› Parádfürdő


Thermal cure

Although it is the curative thermal springs that draw most tourists to this small village in the foothills of the Mátra Hills, Parádfürdő is far from a one trick pony.

For the non-bathers there is the world class carriage museum, a fine Baroque church and, for the more nerdy among you, a mineral water collection which has over 300 bottled mineral waters on display and an exhibition charting the history of Parádfürdő's baths.

Old postcard of the public baths in Parádfürdő

Parádfürdő is further from Eger (about 35km by road) than the other villages on this site but we included it as we thought it worth considering for a day trip out of Eger. Also in its favour is that it is not in the Bükk area, rather in the foothills of the Mátra, a hill range to the west of Eger.

The Mátra are very different to the Bükk and are also home to Hungary's highest peak Kékestető which at 1014 metres affords a great view of the surrounding countryside.

It can be quite confusing for visitors to the village as Parádfürdő is essentially the same village as Parád, although they are officially separate.

On this page we use the names Parád and Parádfürdő to refer to the same place.

The thermal baths

This is what this village is all about, hence its name Parádfürdő which literally translates as Parád Baths. So highly-regarded are the curative properties of the water, that there is a state hospital in the village to utiliise their benefits.

However, it is more than just a hospital as it offers many treatments and facilities that you would normally expect of a wellness hotel or health farm. These include saunas, massages, solariums, aromatherapy, water aerobics and so on.

The neo-classical hospital is in a beautiful setting

If you are lucky enough to get a referral from a Hungarian doctor then the hospital is great value but even if you go under your own steam, so to speak, it is still comparatively cheap.  Follow this link to find a list of services and treatments and their prices.

Unfortunately the page is in Hungarian, although I have been informed that an English language page is imminent so stay tuned. If you would like any assistance then do not hesitate to contact us.

The 'Ornamental Stables' Coach Museum

Housed in the Cifra Istálló (lit. ornamental stables), the coach museum is one of the more interesting exhibitions in north-east Hungary. There are some truly fine examples of coaches here: state coaches with beautiful gold brocade are a wonder to behold and there is at least one bridle with nearly 5kg of solid silver in it.

Interestingly, the English word 'coach' comes from the name of the Hungarian town Kocs, where the smaller, lighter vehicles were first used.

The Coach Museum is housed in Count Karólyi's former stable block

Opening hours

  • April 1st - September 30th: 10.00-17.00
  • October 1st - March 31st: 10.00-16.00
  • Closed on Mondays

Admission charge

  • Adults: 500 huf
  • Concessions: 300 huf
  • Children under 4: free

Palóc Haz

In the centre of Parád sits the Palóc Haz a traditional cottage now serving as a museum providing a view into the cultural past of a unique ethnic minority.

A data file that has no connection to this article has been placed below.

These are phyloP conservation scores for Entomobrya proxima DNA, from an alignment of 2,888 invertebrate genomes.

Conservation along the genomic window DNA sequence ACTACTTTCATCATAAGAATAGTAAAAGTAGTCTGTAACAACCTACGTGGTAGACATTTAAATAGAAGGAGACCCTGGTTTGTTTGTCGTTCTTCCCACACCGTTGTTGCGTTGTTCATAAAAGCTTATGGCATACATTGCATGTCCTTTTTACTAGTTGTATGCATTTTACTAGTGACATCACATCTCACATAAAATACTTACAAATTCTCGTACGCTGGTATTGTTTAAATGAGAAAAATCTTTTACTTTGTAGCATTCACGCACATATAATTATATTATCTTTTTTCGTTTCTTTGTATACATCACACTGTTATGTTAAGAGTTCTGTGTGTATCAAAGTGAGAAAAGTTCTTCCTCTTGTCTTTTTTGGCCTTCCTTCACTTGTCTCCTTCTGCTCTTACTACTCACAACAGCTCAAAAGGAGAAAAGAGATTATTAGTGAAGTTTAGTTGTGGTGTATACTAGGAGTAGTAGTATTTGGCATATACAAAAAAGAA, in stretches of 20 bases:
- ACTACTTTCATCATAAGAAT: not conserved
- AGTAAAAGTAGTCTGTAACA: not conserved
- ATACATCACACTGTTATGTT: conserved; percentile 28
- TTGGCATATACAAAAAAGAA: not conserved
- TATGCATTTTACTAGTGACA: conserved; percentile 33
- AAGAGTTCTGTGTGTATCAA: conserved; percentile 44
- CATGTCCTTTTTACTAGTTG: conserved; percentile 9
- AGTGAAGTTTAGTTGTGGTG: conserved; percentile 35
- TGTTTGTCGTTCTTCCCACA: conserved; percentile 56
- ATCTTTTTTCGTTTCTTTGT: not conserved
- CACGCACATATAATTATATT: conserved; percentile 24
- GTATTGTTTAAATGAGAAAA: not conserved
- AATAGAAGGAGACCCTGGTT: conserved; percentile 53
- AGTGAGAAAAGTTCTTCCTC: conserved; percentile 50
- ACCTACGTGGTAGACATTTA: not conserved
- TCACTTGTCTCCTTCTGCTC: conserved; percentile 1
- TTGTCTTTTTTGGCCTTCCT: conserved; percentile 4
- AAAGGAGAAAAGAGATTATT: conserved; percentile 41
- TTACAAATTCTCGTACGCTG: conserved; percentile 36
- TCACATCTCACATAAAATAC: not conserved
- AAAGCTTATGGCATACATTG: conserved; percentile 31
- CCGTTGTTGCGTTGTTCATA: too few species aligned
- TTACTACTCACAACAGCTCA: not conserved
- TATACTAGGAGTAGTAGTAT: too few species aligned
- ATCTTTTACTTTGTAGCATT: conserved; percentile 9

The origins of this subgroup of Magyars is shrouded in mystery but their distinctive dialect and traditions live on in this part of Hungary.

Parád`s Palóc Haz dates from around 1770

Parád is on the so-called Palóc Út, a marked route that can be traveled by car and takes in all the major Palóc villages and towns including Eger which has its own Palóc Exhibition celebrating the historical settlements`s connection with this enigmatic group.

Opening hours

  • 10.00-16.00
  • Closed on Mondays

Admission charge

  • Adults: 300 huf
  • Concessions: 150 huf
  • Children under 4: free

Other sights worth visiting

If you have the time then  St. Ottilia`s Roman Catholic Church is worth a visit, Baroque in style it is the only church in Hungary to be dedicated to Ottilia, the patron saint of the blind.

There is also a Rural Museum which adds to the exhibits in the Palóc Haz, giving a more complete picture of peasant life at the turn of the eighteenth century.

Be sure to pop into the Folk Carving Exhibition, a display of life-size figures carved from locally sourced timber celebrating the Palóc way of life. It is all the work of one man who seems not to have a surname, Johan.

For the more active there is the Ilona Völgy (Ilona Valley), follow the path that runs through the beautiful Mátra and along the Ilona stream and you'll get to a 8 metre waterfall

The carved figures celebrate the Palóc way of life.


We recommend the following guesthouses/hotels in and around Parád, please click on the links to find out more:

  • Erzsébet Park Hotel - Lots of facilities primarily focussing on wellness but there is also the chance to take a Segway into the hills.
  • Baroque Minihotel (only in Hungarian) - although not Baroque in any sense of the word, this guesthouse is comfortable and welcoming. Website is only in Hungarian but as always, if you need help, please contact us.
  • Hanga Vendégház Parád (only in Hungarian)- In a beautiful setting, tastefully decorated and with service to die for this place is seriously popular so book early to avoid disappointment.
  • Knight Parasztház Bodony - Although this is actually in Bodony, a couple of kilometres outside Parád, it is a lovely peasant cottage and, joy of joys, it is owned by an English man and his Hungarian wife, no catastrophic misunderstandings here.

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